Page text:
If you think that harrassment and bullying should be a thing of the past, visit ELTtoo. (I’ve been on the receiving end of institutional bullying, instigated by one person, and causing problems for both women and men in that institution. I left. They didn’t all have that freedom, though I believe most of them have gone now a few years down the line. The institution still exists and the same people are still running it. As far as I know, none of us have really said anything about it publicly and nothing has really changed.)

If you are a woman with a facebook account, the Women in ELT group may be of interest to you.

If you are of either gender and you’re organising a conference or event, or are a woman who wants to start speaking at them, have a look at Women Speakers ELT for more information and support to run more gender-balanced ELT events.

Let’s keep talking about it, all of us, women and men.

Let’s keep up the pressure.

Let’s change the future for those who follow us.

It’s time.

Comments on: "Where am I?" (11)

  1. Tyson Seburn said:

    “I’m a romantic. I would also like to be romanced.” Obviously not the key point throughout this whole post, but I’ve learnt this about myself too over the last year in particular.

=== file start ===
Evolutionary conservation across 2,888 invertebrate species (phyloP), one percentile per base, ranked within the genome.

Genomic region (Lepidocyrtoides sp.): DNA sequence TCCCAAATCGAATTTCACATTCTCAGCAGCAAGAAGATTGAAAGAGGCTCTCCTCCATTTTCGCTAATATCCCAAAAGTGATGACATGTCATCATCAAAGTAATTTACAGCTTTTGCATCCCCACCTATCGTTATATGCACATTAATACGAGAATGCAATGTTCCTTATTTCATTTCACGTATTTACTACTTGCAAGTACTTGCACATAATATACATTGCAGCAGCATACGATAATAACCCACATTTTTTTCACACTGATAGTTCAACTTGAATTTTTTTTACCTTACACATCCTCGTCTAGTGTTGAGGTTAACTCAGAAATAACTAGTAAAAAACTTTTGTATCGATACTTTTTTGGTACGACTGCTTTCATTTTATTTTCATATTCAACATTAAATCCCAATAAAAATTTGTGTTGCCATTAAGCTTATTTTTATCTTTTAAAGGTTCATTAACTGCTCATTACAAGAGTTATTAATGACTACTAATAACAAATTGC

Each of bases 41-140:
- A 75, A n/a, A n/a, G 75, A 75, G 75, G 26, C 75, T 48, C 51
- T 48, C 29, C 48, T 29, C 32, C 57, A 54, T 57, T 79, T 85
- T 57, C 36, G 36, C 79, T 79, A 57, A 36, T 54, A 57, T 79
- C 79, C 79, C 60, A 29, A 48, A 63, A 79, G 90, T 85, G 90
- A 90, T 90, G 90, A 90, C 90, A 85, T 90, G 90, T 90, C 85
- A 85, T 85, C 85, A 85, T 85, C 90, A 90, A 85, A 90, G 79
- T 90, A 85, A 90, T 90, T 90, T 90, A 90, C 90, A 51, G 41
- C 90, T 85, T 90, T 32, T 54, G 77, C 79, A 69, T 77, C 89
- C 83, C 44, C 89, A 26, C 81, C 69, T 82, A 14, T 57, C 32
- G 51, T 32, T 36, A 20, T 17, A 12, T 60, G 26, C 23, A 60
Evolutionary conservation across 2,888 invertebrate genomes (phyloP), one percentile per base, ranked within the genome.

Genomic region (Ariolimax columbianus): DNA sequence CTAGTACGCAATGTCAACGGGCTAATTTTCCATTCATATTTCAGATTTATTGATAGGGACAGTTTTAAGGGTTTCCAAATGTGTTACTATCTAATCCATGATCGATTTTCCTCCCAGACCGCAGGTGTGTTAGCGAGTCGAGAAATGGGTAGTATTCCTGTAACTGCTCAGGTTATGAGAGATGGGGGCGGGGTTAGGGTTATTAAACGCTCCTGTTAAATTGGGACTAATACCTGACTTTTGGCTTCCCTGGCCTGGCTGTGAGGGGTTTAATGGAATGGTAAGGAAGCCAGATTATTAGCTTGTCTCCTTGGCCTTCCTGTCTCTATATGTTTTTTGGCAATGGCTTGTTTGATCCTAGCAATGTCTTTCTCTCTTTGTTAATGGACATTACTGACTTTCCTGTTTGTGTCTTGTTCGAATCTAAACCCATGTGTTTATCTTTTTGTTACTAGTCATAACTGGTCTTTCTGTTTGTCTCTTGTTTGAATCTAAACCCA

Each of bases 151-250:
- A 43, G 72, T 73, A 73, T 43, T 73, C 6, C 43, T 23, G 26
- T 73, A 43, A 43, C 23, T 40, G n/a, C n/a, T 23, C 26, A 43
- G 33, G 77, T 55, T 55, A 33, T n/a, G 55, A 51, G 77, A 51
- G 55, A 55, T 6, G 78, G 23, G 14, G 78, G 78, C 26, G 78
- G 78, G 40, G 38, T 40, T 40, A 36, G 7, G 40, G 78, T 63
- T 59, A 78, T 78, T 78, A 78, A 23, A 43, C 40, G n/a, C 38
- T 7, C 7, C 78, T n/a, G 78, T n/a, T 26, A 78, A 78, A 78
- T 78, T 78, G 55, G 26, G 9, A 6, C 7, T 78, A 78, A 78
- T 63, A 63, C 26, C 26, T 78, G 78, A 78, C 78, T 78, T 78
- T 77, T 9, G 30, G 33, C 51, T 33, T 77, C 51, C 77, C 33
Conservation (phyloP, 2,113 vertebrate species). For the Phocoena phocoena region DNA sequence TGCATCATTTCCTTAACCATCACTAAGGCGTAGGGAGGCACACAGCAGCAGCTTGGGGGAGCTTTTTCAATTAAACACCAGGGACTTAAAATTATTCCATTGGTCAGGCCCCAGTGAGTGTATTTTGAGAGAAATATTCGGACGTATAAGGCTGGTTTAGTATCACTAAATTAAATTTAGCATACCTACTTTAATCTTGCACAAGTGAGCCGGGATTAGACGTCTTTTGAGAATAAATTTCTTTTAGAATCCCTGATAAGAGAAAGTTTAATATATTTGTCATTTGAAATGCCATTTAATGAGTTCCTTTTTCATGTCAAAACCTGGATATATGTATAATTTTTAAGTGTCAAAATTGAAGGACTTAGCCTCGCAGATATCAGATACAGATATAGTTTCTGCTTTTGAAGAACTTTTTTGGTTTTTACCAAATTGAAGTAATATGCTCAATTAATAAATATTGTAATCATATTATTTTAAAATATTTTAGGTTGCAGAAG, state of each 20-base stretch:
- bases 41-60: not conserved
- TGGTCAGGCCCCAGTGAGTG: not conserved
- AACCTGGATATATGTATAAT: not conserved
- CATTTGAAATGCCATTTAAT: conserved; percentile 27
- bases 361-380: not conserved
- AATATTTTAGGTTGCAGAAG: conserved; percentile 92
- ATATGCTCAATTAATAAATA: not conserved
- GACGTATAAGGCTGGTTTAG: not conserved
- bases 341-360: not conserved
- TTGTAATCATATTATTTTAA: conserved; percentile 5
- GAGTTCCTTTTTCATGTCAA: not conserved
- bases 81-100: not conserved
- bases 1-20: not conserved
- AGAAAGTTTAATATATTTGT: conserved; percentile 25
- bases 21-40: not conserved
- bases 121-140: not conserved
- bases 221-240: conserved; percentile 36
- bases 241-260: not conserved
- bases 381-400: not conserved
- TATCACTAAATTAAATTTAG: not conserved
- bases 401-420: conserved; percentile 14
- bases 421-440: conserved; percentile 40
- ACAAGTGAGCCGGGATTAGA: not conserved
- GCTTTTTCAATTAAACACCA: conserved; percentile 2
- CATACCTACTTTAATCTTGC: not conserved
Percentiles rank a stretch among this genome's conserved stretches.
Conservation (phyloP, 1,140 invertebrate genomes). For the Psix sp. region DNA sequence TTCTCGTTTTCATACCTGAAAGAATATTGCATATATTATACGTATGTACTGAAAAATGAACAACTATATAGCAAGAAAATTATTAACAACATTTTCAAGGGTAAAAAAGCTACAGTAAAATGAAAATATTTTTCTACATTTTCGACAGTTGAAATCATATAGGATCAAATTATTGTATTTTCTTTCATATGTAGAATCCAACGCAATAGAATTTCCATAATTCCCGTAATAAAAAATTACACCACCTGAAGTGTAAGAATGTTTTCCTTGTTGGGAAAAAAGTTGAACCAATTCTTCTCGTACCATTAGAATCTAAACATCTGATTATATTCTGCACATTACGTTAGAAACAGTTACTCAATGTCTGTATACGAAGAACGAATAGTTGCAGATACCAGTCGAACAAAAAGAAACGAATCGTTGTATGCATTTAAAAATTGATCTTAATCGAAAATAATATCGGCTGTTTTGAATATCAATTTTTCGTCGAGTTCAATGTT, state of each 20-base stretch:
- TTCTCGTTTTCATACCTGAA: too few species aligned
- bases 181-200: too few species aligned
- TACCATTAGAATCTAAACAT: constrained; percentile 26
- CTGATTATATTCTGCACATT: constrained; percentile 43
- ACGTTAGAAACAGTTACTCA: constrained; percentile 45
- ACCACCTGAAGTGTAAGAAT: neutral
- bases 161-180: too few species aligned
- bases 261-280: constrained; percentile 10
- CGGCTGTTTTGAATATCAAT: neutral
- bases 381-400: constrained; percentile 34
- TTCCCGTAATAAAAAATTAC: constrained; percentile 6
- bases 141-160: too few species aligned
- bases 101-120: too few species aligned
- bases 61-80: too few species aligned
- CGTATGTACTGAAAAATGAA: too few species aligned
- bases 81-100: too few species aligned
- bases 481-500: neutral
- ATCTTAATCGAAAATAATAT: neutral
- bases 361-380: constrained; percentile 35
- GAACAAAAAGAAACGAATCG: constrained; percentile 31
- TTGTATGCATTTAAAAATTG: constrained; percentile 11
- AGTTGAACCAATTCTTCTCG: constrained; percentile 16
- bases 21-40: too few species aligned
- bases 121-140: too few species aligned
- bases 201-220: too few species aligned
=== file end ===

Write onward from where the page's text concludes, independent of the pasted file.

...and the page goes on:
Liked by 2 people

  2. A brilliant post, Sandy! Thanks for writing and sharing it. You are are a very cool person. Yours, another non-make-up wearing, 30 something singleton, albeit of the gay variety. 🙂

    Liked by 2 people

  3. ljmilligan said:

    Very apt post in light of current events. For the record, your blog and Lizzie’s made DELTA less daunting.

    Like

  4. Great post, Sandy.

    I think there are a lot of important ideas here (too many to discuss in a comments sections!) and as you mention — speaking about these ideas helps to educate people and helps us to move forward towards a fairer and more open-minded society.

    Like

  5. Stephen Troake said:

    Have you seen “Happy go Lucky” yet? The main protagonist is in her thirties, single but not particularly looking, loves and excels at her teaching job and is happy. She is happy to do things on her own, but also goes to Flamenco classes with the head teacher. Her life is set in strong contrast to that of her neurotic sister, who demonstrates what can happen if we tell ourselves that we “must” follow a particular path. (Slightly off topic: which words in that film title should start with a capital letter? There are no nouns.)

    Like

    • I haven’t, but I’ll definitely look out for it. Thanks a lot! (And I would say it should be Happy-Go-Lucky or Happy-go-lucky, but probably the former 🙂 Hope things are going well there!

      Like

  6. Jackie Spencer said:

    Great post. I related to many parts of your post, and it was great to read something that reflected part of my experience – I rarely have seen that in the media.

    Like

  7. ”Most importantly, I’m happy.”

    Honestly, nothing else is as important as this last sentence.

    Liked by 1 person